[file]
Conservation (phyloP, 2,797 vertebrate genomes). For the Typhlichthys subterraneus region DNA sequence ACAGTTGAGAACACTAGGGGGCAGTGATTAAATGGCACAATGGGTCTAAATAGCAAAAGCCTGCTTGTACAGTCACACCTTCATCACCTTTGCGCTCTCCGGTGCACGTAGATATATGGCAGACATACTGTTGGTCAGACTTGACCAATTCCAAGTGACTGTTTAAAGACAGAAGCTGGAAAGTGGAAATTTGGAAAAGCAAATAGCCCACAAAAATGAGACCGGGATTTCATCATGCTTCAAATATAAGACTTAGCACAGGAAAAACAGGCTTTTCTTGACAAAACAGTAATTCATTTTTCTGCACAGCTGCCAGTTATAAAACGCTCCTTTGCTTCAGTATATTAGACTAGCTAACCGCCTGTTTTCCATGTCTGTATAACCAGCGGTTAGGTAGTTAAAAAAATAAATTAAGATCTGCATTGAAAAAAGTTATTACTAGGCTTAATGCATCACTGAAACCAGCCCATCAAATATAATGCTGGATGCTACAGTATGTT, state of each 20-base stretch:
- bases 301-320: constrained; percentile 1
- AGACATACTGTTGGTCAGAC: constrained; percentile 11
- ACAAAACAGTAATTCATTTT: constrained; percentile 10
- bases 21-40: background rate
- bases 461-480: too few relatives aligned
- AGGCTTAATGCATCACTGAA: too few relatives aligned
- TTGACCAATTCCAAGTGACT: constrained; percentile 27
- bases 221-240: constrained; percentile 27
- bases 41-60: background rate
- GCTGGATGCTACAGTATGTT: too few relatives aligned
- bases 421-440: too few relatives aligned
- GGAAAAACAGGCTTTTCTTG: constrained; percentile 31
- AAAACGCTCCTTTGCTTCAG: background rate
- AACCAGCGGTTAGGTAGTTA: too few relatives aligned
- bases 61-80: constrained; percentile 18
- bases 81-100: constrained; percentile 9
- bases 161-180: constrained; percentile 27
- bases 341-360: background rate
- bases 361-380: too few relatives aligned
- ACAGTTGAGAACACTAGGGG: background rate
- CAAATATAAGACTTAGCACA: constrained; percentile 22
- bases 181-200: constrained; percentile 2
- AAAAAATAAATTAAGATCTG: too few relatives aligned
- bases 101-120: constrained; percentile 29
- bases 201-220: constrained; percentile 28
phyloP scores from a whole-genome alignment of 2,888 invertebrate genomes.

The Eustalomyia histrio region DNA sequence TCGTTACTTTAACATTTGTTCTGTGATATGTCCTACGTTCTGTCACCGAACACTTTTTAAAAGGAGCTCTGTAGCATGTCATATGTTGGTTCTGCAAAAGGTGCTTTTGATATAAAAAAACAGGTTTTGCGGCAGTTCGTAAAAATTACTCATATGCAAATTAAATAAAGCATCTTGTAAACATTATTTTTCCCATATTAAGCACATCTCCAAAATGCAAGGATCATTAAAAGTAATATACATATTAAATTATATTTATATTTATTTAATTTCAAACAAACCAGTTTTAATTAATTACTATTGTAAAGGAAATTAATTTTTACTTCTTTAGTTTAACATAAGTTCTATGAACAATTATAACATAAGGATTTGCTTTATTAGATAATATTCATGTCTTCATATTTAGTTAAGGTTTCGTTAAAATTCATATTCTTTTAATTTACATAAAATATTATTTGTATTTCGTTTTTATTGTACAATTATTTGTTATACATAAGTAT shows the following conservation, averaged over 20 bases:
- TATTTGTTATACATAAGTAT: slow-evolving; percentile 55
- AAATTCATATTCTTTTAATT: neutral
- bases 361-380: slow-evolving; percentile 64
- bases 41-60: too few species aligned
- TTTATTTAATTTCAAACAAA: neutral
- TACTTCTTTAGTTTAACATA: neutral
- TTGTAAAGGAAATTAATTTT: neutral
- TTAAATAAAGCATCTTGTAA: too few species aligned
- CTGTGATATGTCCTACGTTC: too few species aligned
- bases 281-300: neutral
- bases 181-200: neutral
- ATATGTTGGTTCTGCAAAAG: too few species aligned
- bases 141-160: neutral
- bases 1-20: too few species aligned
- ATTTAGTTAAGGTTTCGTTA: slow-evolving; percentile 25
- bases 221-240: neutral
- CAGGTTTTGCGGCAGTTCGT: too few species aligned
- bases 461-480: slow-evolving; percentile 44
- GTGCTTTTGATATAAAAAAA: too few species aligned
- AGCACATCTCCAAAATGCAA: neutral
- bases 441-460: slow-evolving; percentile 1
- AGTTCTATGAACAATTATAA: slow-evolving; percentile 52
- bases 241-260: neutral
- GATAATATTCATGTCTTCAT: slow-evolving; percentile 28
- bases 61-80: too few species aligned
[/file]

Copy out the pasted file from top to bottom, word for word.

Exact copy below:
Conservation (phyloP, 2,797 vertebrate genomes). For the Typhlichthys subterraneus region DNA sequence ACAGTTGAGAACACTAGGGGGCAGTGATTAAATGGCACAATGGGTCTAAATAGCAAAAGCCTGCTTGTACAGTCACACCTTCATCACCTTTGCGCTCTCCGGTGCACGTAGATATATGGCAGACATACTGTTGGTCAGACTTGACCAATTCCAAGTGACTGTTTAAAGACAGAAGCTGGAAAGTGGAAATTTGGAAAAGCAAATAGCCCACAAAAATGAGACCGGGATTTCATCATGCTTCAAATATAAGACTTAGCACAGGAAAAACAGGCTTTTCTTGACAAAACAGTAATTCATTTTTCTGCACAGCTGCCAGTTATAAAACGCTCCTTTGCTTCAGTATATTAGACTAGCTAACCGCCTGTTTTCCATGTCTGTATAACCAGCGGTTAGGTAGTTAAAAAAATAAATTAAGATCTGCATTGAAAAAAGTTATTACTAGGCTTAATGCATCACTGAAACCAGCCCATCAAATATAATGCTGGATGCTACAGTATGTT, state of each 20-base stretch:
- bases 301-320: constrained; percentile 1
- AGACATACTGTTGGTCAGAC: constrained; percentile 11
- ACAAAACAGTAATTCATTTT: constrained; percentile 10
- bases 21-40: background rate
- bases 461-480: too few relatives aligned
- AGGCTTAATGCATCACTGAA: too few relatives aligned
- TTGACCAATTCCAAGTGACT: constrained; percentile 27
- bases 221-240: constrained; percentile 27
- bases 41-60: background rate
- GCTGGATGCTACAGTATGTT: too few relatives aligned
- bases 421-440: too few relatives aligned
- GGAAAAACAGGCTTTTCTTG: constrained; percentile 31
- AAAACGCTCCTTTGCTTCAG: background rate
- AACCAGCGGTTAGGTAGTTA: too few relatives aligned
- bases 61-80: constrained; percentile 18
- bases 81-100: constrained; percentile 9
- bases 161-180: constrained; percentile 27
- bases 341-360: background rate
- bases 361-380: too few relatives aligned
- ACAGTTGAGAACACTAGGGG: background rate
- CAAATATAAGACTTAGCACA: constrained; percentile 22
- bases 181-200: constrained; percentile 2
- AAAAAATAAATTAAGATCTG: too few relatives aligned
- bases 101-120: constrained; percentile 29
- bases 201-220: constrained; percentile 28
phyloP scores from a whole-genome alignment of 2,888 invertebrate genomes.

The Eustalomyia histrio region DNA sequence TCGTTACTTTAACATTTGTTCTGTGATATGTCCTACGTTCTGTCACCGAACACTTTTTAAAAGGAGCTCTGTAGCATGTCATATGTTGGTTCTGCAAAAGGTGCTTTTGATATAAAAAAACAGGTTTTGCGGCAGTTCGTAAAAATTACTCATATGCAAATTAAATAAAGCATCTTGTAAACATTATTTTTCCCATATTAAGCACATCTCCAAAATGCAAGGATCATTAAAAGTAATATACATATTAAATTATATTTATATTTATTTAATTTCAAACAAACCAGTTTTAATTAATTACTATTGTAAAGGAAATTAATTTTTACTTCTTTAGTTTAACATAAGTTCTATGAACAATTATAACATAAGGATTTGCTTTATTAGATAATATTCATGTCTTCATATTTAGTTAAGGTTTCGTTAAAATTCATATTCTTTTAATTTACATAAAATATTATTTGTATTTCGTTTTTATTGTACAATTATTTGTTATACATAAGTAT shows the following conservation, averaged over 20 bases:
- TATTTGTTATACATAAGTAT: slow-evolving; percentile 55
- AAATTCATATTCTTTTAATT: neutral
- bases 361-380: slow-evolving; percentile 64
- bases 41-60: too few species aligned
- TTTATTTAATTTCAAACAAA: neutral
- TACTTCTTTAGTTTAACATA: neutral
- TTGTAAAGGAAATTAATTTT: neutral
- TTAAATAAAGCATCTTGTAA: too few species aligned
- CTGTGATATGTCCTACGTTC: too few species aligned
- bases 281-300: neutral
- bases 181-200: neutral
- ATATGTTGGTTCTGCAAAAG: too few species aligned
- bases 141-160: neutral
- bases 1-20: too few species aligned
- ATTTAGTTAAGGTTTCGTTA: slow-evolving; percentile 25
- bases 221-240: neutral
- CAGGTTTTGCGGCAGTTCGT: too few species aligned
- bases 461-480: slow-evolving; percentile 44
- GTGCTTTTGATATAAAAAAA: too few species aligned
- AGCACATCTCCAAAATGCAA: neutral
- bases 441-460: slow-evolving; percentile 1
- AGTTCTATGAACAATTATAA: slow-evolving; percentile 52
- bases 241-260: neutral
- GATAATATTCATGTCTTCAT: slow-evolving; percentile 28
- bases 61-80: too few species aligned